I would like to understand more about the 'orthogonality' of OOP and functional programming.
What makes me confused is the 'encapsulation' of OOP and 'referential transparency of functional programming. We do often put mutable state(information) as private member variables of a class and have a public method to manipulate them. This clearly goes against the side-effect avoiding of functional programming.
It seems like this kind of problem stands for most of the common OOP classes. I do know that class and inheritance are used to make 'subtypes' in functional programing, which don't have methods but are more like data collection.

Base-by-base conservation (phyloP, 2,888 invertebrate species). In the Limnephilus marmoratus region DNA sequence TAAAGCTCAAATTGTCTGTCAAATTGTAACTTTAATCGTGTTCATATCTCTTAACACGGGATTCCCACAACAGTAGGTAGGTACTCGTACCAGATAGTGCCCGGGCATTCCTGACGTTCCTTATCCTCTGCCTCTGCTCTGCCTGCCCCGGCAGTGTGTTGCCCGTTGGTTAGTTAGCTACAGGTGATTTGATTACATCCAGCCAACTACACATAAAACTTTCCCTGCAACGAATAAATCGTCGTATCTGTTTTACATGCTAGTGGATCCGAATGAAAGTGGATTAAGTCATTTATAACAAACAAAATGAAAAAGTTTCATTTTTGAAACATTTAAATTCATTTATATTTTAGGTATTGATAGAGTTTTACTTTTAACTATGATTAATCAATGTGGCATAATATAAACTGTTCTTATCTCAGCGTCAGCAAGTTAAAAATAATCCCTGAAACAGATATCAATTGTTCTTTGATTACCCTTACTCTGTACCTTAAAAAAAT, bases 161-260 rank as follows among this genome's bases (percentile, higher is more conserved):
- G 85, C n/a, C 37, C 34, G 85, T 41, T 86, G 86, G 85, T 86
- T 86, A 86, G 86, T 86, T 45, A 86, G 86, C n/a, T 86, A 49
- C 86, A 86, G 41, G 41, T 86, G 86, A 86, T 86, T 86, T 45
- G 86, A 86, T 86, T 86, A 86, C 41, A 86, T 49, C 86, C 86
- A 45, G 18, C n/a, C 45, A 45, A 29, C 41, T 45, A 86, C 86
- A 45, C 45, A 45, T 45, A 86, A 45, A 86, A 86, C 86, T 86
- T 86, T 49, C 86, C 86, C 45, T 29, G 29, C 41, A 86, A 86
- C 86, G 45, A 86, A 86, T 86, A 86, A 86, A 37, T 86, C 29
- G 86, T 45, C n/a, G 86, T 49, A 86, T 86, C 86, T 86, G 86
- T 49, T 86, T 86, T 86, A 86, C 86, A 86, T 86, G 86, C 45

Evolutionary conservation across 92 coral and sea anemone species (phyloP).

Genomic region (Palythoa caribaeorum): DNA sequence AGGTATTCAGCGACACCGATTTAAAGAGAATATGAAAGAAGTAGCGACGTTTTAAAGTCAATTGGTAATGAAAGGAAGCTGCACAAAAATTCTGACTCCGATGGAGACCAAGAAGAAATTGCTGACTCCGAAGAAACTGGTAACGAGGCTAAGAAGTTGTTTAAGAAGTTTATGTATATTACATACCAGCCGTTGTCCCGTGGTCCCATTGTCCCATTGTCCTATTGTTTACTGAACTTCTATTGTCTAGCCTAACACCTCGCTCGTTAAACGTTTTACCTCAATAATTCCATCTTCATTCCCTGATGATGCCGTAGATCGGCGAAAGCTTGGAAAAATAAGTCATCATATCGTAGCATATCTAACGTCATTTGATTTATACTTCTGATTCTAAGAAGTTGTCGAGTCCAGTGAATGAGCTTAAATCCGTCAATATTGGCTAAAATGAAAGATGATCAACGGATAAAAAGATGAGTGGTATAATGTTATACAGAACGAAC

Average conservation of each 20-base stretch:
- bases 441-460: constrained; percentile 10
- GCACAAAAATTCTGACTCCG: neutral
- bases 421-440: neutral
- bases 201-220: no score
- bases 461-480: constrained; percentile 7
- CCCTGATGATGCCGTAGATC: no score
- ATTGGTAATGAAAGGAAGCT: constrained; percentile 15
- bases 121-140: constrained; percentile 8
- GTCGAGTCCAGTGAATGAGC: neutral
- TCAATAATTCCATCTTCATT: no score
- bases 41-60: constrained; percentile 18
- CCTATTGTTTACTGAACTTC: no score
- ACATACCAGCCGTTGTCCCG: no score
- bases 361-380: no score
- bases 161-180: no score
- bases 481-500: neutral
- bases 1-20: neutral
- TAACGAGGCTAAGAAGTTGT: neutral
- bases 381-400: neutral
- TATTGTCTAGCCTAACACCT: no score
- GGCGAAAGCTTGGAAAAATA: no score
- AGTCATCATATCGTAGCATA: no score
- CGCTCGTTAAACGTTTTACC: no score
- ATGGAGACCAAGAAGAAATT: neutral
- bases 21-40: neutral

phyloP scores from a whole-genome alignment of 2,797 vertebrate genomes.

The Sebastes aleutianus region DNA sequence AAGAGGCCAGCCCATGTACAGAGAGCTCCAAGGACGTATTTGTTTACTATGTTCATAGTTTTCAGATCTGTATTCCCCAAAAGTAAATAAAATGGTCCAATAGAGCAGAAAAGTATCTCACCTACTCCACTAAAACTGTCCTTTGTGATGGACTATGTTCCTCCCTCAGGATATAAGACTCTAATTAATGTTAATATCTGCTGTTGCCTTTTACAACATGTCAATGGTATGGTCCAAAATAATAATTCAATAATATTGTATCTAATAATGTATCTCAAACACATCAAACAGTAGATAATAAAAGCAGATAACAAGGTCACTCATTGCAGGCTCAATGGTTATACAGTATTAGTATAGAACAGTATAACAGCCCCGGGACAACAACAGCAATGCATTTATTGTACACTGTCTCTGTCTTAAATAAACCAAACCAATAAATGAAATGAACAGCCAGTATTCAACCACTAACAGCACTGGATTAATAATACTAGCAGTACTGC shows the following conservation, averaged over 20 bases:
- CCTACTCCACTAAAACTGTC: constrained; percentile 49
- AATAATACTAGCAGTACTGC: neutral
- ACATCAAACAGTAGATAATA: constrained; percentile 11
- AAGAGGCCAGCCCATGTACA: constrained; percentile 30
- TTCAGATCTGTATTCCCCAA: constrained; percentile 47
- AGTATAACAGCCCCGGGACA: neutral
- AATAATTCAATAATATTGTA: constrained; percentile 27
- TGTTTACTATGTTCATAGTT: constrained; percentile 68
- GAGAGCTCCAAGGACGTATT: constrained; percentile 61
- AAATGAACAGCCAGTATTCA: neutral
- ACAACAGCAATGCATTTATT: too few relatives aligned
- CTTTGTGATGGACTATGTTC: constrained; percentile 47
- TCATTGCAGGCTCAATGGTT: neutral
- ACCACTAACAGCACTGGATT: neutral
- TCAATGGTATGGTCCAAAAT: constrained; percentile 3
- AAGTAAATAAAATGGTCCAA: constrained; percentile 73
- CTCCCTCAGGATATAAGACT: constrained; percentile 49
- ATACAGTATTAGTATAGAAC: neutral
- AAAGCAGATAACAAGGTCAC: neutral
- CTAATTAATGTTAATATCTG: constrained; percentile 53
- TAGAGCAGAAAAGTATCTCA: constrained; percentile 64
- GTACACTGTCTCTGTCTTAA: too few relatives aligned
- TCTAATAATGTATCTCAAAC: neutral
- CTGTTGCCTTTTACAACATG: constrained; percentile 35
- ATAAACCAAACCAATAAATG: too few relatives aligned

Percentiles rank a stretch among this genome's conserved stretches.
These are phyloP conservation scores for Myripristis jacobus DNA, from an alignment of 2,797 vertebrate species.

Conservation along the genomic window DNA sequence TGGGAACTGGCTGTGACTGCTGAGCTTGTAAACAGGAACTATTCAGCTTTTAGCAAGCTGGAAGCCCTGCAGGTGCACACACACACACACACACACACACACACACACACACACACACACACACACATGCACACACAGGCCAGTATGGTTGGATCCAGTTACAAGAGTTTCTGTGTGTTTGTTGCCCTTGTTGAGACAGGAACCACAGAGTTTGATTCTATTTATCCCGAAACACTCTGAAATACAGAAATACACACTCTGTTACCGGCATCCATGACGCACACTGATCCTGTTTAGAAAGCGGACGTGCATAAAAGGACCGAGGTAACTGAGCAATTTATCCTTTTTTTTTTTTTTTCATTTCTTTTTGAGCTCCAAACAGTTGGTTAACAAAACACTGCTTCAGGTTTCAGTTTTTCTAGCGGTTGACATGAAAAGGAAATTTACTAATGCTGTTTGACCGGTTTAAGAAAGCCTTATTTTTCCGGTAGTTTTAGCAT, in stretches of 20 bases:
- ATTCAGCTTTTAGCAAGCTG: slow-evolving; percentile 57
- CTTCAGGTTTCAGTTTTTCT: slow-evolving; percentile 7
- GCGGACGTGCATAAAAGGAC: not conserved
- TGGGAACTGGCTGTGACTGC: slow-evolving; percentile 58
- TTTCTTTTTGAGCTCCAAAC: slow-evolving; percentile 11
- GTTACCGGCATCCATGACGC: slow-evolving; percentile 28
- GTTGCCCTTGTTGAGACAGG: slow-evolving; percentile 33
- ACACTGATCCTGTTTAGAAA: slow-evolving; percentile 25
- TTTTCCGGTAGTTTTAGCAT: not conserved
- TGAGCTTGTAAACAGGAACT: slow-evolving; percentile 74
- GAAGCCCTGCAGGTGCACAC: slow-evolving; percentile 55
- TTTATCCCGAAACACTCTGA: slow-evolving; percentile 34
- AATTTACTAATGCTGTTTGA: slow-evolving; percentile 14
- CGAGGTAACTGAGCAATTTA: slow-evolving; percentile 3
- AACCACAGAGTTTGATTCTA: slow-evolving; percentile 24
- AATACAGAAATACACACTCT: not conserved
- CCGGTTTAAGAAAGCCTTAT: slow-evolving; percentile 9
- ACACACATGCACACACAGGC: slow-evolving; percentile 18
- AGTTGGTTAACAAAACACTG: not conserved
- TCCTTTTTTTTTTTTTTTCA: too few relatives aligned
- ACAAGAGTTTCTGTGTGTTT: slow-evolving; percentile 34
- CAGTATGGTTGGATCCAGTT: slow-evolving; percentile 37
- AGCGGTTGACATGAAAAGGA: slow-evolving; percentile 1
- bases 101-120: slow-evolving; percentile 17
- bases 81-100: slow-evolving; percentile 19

I guess maybe the Numpy style methods, which does not modify itself but returns a new instance with intended modification could be a solution.
But still not sure that one could see the implicit argument of method like self as part of input in concerns of 'referential transparency' (f(a) == f(b), if a == b), and stands with 'pure function' concept if the self is immutable but returning a new instance.